For the month of February, each writer’s post will begin with the same line, which we’ve borrowed from Kurt Vonnegut’s Slaughterhouse-Five.
All this happened, more or less. On October 25, 1841, a brig called Creole carrying 135 slaves and a large freight of tobacco departed Richmond, Virginia, for the slave-market in New Orleans. The brig sailed without incident, until November 7. That night, nineteen male slaves revolted. Under the direction of four leaders, including a slave named Madison Washington, the nineteen took control of the ship and ordered it sailed to Nassau, a British colony with a large population of blacks who had been freed under the Emancipation Act of 1833. Within a week of the brig’s arrival at Nassau, the British government overrode the American slave traders’ interests and freed 116 slaves. The remaining nineteen—those involved in the mutiny—were detained until March 1842 and then were freed as well.
Only one white man was killed during the revolt. Of the nineteen who secured the ship, two would later die during their detainment. By the numbers, the Creole mutiny stands as one of the most successful slave revolts in US history.
And that is the truth.
But the following is true, too. This also happened, more or less.
After the revolt, versions of the rebellion, based on depositions delivered by the white officers and crew, started circulating among the Southern states and among those of the North. Because memories fail and audiences and circumstances change, these versions often differ subtly. And while the overall trajectory of the mutiny remains pretty much the same and has allowed historians to stitch together something like an authoritative account, specific details—like who said what and sometimes dates—do change. With one notable exception.
The number nineteen remains constant.
In fact, the number nineteen is more than constant. By the time the officers and crew put to shore in New Orleans, nineteen had become a rabidly insistent feature of their story. Take this short excerpt from the deposition they delivered in New Orleans:
[BLOCK QUOTE]The nineteen said that all they had done was for their freedom. The others said nothing about it.—They were much afraid of the nineteen. … The nineteen took possession of the after part of the brig…. Some of the nineteen were hugging the female servants…. (Emphasis added)[/BLOCK QUOTE]
The number nineteen appears with such frequency in this deposition, it begins to feel rehearsed. Symptomatic, maybe. Nineteen, nineteen, nineteen. Over and over and over again, insisting upon the guilt of one group and the innocence of the other.
“All the women appeared to be perfectly ignorant of the plan.”
“None of the male slaves apparently under twenty years took any part in the affray.”
Nineteen, nineteen, nineteen.
While it can’t be proven, we’ve reason to doubt what’s gone down in history as fact. Because of the way the slaves were imprisoned on the brig itself, it’s unlikely that such widespread ignorance about the revolt existed. Plus, Washington himself reportedly served as the slave’s cook and therefore would have had opportunities to sound fellow slaves about the plan. Finally, the officers and crew of the Creole—again, all of them white save for one previously freed black man named William Devereux—had ample reason to downplay the extent of the rebellion, to settle on a number like nineteen and then worry that number like a bad tooth. Having lost cargo valued at more than $3 million in 2016 USD and now confronted with the task of convincing the ship’s insurers to cough up some dough, the officers and crew needed to define where criminality ended and property resumed. In other words, the Creole mutiny forced them to balance their lust for profit against their desire to see Washington and his associates dangling from a hangman’s noose.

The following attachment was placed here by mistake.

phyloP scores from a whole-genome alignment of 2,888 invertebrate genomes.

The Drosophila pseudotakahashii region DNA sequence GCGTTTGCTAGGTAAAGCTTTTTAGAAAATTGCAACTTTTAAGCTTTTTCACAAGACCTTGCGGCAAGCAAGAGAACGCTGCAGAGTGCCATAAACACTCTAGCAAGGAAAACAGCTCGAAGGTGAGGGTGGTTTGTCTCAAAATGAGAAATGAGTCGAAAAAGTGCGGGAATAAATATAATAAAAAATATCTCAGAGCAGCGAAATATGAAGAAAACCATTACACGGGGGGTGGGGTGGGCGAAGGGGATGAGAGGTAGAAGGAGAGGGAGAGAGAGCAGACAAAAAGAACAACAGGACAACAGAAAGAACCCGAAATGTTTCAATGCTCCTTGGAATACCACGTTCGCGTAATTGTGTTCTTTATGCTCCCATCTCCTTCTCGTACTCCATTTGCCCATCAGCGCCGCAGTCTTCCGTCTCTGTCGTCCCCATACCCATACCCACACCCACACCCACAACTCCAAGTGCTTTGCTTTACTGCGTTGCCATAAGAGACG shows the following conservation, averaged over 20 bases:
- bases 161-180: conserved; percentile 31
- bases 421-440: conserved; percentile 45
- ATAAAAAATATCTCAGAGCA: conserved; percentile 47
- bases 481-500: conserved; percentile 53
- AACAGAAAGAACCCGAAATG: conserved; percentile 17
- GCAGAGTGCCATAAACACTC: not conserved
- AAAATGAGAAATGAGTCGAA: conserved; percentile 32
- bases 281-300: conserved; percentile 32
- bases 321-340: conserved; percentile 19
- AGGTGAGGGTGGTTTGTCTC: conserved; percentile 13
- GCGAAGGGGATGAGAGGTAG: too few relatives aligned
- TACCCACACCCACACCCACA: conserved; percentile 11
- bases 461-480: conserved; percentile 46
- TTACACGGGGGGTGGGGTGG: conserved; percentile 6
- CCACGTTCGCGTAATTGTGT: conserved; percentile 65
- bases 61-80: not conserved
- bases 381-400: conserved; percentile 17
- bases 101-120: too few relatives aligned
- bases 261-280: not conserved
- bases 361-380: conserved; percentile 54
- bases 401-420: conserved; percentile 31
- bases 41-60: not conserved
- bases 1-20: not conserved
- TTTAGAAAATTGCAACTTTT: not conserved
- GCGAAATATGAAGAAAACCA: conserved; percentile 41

So, nineteen mutineers. A good compromise.
The “more or less” of what happened.
And it is this uncertainty about the nineteen that, in the end, bring us to the tragedy that underlies the remarkable story of the rebellion. Despite the work of historians to challenge the accounts of these white slavers, theirs are the only accounts we have. No one, it seems, took depositions from Washington or the other slaves. No one thought to interview them. Faced with this silence in the record, it’s no surprise that in the years to follow, writers like Pauline Hopkins and Frederick Douglass would turn to fiction in order to imagine the experience of the slaves aboard the Creole. After all, fiction was the only avenue available to them. And us.
To borrow words from Douglass’s own short story about the mutiny, when it comes to the tale of the nineteen, history has left us little more than “marks, traces, possibles, and probabilities.”
Ben DeVries (’15) graduated with degrees in literature and writing. He and his wife Jes, a fellow Calvin grad, live in Champaign, Illinois, where Ben is looking to add some letters behind his name. On the academic off-seasons, he reads fantasy and works as a glorified “go-fer” at the Champaign Park District. He’s been known to make a mean deep-dish pizza.